Educating Community One Plot at a Time: Denver Urban Gardens, Denver, CO
August 28, 2013 | Trish Popovitch
“ …because what it does is it makes fresh healthy produce and makes the experience of gardening available to communities that might not ordinarily have them. So it’s about health and food security, it’s about community building and creating spaces where a community can gather to plant and eat and really work together on a community project.” Abbie Harris Denver Urban Gardens
Urban gardening finds its modern roots in the victory garden movement of World War II. During the conflict, allies on the home front were encouraged to plant a vegetable garden to supplement the local food source and offset the restrictions of the rationing system. Urban gardens not only provided a sense of food security during a time of global conflict, but they also helped city dwellers connect with their food source. During the 1970s Denver, Colorado enjoyed a resurgence in the community garden movement and by the mid-1980s the concept of growing within the city limits was well established. In 1985, Denver Urban Gardens (DUG), an independent nonprofit began as a volunteer organization to support the urban agriculture movement. Today, the folks over at DUG manage over 130 community gardens spreading food security, education and a sense of community across the mile high city.
“Of the 130 sites we own about ten of them and the rest we have lease agreements or use agreements where we don’t pay anything for the land through mostly public agencies and partner nonprofits. Typically a community would come to us first and have a space in mind whether it be located in a school, at a library, in a derelict plot owned by the city or in their neighborhood then we will work with them to turn that space into a community garden. We offer that free of charge to the community. We ask that they help fund raise along with us and get the people in the community to garden the space which would typically be divided into plots, into individual families or classrooms which they can weed, water and harvest from,” explains Abbie Harris of Denver Urban Gardens.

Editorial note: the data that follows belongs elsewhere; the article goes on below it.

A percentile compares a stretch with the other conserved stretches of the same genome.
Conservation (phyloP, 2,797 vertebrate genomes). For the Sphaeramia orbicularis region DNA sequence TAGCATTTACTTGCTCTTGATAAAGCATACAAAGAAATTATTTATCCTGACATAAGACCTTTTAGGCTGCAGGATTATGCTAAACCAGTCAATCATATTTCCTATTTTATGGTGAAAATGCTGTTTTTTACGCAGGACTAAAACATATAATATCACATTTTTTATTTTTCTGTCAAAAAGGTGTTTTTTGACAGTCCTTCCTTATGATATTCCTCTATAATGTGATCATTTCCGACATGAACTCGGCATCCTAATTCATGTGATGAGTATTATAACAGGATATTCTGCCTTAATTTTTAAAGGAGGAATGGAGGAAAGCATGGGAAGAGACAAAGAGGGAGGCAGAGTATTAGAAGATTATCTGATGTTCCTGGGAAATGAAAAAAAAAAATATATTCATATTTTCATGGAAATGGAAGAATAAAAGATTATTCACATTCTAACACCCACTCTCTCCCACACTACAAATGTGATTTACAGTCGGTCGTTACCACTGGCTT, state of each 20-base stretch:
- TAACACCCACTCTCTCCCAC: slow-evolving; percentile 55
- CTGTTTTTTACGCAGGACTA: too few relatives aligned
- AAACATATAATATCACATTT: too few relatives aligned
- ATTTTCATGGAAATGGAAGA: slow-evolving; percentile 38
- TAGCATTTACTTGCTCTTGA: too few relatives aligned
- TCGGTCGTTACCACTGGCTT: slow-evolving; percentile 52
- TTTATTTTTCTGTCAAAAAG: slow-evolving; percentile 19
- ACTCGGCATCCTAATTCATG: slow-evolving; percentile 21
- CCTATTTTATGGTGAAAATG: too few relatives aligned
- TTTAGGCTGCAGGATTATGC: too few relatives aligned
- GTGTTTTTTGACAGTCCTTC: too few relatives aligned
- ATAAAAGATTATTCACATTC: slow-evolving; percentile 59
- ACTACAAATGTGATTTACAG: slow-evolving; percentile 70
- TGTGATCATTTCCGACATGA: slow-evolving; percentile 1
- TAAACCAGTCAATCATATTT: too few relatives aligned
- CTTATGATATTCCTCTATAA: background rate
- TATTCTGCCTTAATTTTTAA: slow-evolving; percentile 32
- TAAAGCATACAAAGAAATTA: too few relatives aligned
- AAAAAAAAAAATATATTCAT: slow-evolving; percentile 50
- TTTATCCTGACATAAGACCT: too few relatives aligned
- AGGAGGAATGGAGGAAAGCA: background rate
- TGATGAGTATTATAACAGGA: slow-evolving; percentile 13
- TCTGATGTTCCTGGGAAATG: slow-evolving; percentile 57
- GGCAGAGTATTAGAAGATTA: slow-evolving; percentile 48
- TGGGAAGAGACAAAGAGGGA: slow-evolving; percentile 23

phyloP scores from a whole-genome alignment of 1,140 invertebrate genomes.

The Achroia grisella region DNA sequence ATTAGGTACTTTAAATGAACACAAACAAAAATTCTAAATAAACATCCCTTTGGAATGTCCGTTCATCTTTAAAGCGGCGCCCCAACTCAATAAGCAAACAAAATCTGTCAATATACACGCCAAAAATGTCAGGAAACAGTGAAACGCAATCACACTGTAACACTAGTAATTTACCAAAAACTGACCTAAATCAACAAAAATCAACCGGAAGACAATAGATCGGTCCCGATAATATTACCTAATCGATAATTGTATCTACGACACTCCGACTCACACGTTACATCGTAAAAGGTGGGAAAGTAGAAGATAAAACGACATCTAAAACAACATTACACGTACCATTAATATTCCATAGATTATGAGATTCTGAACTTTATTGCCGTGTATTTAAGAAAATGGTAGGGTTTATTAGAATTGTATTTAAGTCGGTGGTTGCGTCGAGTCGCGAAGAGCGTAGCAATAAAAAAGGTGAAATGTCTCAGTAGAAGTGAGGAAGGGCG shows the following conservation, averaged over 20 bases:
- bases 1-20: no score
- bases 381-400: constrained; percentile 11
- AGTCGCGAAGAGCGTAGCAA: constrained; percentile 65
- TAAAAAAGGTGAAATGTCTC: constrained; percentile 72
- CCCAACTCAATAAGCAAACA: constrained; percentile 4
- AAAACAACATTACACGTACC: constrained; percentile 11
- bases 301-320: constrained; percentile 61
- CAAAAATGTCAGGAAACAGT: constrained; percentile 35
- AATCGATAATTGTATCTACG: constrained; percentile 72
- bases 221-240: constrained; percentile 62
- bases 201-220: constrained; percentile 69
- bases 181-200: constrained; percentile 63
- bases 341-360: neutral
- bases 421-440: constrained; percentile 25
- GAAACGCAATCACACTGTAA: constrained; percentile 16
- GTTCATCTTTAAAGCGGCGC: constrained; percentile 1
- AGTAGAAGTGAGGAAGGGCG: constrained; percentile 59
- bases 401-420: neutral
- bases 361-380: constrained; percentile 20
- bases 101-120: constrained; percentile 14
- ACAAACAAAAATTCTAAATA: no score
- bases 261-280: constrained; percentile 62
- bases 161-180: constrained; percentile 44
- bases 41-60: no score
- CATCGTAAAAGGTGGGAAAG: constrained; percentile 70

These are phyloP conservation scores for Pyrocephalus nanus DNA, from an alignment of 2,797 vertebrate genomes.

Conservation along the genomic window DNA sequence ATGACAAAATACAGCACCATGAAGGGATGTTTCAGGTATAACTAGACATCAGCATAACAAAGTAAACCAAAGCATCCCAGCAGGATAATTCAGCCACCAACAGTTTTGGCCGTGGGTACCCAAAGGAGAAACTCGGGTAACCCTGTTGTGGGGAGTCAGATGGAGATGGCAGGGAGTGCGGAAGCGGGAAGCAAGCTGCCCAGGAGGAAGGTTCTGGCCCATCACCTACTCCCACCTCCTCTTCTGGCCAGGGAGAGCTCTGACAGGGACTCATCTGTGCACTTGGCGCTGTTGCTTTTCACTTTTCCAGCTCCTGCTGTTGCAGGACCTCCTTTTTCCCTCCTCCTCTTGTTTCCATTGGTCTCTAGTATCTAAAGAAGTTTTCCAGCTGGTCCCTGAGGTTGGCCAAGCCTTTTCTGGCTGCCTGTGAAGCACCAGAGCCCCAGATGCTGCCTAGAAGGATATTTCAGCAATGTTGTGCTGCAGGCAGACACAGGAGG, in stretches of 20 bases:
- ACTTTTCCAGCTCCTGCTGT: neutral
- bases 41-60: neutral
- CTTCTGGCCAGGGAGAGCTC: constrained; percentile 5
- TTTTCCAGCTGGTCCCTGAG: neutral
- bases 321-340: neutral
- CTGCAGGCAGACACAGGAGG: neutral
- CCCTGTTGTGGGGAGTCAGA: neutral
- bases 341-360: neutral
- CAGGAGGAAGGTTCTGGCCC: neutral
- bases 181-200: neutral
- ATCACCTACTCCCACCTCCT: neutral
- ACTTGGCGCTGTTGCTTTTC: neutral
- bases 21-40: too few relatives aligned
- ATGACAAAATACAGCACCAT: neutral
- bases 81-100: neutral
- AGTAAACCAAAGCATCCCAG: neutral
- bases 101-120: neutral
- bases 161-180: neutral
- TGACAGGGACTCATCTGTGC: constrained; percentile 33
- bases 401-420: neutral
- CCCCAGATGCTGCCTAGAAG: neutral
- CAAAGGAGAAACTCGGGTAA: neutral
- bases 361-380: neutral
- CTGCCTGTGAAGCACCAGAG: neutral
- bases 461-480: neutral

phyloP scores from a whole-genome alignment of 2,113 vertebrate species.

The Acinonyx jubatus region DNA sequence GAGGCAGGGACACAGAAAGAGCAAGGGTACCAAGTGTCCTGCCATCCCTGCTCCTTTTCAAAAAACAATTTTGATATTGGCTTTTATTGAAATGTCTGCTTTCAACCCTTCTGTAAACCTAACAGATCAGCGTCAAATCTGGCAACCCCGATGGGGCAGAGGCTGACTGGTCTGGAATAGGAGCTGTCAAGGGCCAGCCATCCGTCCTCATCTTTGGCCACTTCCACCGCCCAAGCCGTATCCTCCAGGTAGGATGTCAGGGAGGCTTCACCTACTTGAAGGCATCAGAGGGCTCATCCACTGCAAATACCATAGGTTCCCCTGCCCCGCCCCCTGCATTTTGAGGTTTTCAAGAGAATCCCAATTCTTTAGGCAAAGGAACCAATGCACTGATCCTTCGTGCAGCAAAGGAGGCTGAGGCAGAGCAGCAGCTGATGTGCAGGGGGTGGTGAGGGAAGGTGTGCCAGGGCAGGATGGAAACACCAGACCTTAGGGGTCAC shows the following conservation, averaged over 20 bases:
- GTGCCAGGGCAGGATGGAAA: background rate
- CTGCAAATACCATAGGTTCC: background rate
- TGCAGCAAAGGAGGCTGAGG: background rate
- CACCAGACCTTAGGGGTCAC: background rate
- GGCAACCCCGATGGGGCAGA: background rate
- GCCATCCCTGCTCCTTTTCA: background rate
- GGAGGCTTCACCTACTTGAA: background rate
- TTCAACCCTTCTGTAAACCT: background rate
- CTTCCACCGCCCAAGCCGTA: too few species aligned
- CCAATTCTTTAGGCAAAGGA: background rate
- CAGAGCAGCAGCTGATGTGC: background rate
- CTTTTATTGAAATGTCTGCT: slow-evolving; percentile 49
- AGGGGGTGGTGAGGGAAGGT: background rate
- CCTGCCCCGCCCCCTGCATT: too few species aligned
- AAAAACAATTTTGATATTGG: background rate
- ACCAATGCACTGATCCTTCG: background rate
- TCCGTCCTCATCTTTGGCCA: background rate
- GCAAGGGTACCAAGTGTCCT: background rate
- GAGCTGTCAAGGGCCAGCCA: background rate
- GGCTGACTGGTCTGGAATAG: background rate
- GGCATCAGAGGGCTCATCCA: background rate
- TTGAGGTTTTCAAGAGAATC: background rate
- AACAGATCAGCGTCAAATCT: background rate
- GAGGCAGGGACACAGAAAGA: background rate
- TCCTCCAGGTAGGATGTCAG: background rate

The community gardens punctuate the city landscape providing talking points, gathering places and outdoor classrooms for the people of Denver. Supported through individual donations, private foundations, low interest loans and grants, DUG manages to provide its community garden growers with the tools necessary to maintain the plots through organic gardening methods and curriculum based support materials.
One of the main goals of the Denver Urban Gardens group is to promote healthy eating in low income neighborhoods. Using their experience with agriculture and perspective on community outreach, DUG added an organic farm to their list of programs, improving their educational efforts while improving food security. The DeLaney Community Farm began in 1997 and is located in Aurora, CO. The farm sits on several acres of donated land and grows a variety of vegetables, herbs and flowers for the surrounding community.
Operating three different types of CSA programs, including a volunteer program for area WIC recipients, Delaney Farm is run collaboratively by paid staff, interns and community volunteers. The WIC CSA program allows young mothers to bring their children to the farm, work for an hour and take home a CSA share of healthy produce for their family. The WIC CSA supports 400 individuals and the traditional CSA offers 90 shares. The farm also offers a third CSA program called a community partner share. The community partner shares are paid for by generous donors and given to community partners doing good in the community particularly food banks and helper organizations.